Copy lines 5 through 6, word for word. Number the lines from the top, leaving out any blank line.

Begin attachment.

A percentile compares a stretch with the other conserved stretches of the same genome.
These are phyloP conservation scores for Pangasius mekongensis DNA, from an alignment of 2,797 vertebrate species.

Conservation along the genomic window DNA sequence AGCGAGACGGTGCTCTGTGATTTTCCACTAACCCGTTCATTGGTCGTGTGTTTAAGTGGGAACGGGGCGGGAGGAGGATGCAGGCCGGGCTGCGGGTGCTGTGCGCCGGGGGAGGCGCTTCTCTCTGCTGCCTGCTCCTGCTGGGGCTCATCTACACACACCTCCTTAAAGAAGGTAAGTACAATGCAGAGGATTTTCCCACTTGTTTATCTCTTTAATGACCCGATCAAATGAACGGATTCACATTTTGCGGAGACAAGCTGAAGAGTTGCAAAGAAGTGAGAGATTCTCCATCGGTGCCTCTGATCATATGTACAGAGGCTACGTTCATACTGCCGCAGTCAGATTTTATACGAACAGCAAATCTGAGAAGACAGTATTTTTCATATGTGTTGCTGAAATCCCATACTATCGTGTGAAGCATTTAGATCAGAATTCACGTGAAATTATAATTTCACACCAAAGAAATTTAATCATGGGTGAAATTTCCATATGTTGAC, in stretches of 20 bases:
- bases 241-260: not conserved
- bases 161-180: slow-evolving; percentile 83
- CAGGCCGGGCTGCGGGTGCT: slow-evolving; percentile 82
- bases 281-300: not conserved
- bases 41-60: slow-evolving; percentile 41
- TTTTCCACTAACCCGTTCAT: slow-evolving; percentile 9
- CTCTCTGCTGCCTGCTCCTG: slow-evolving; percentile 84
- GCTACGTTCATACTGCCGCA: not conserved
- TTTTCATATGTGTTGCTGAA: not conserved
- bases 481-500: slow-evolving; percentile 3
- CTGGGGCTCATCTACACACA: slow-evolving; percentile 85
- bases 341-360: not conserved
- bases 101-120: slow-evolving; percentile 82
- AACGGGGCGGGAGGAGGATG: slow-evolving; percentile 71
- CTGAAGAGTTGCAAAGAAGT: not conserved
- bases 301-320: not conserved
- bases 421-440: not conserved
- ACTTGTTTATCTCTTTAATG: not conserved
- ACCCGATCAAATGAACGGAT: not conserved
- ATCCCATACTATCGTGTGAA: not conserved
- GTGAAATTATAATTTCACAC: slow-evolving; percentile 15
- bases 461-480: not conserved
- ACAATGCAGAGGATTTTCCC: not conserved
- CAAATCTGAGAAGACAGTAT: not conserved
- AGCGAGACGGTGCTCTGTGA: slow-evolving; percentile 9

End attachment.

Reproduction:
- bases 161-180: slow-evolving; percentile 83
- CAGGCCGGGCTGCGGGTGCT: slow-evolving; percentile 82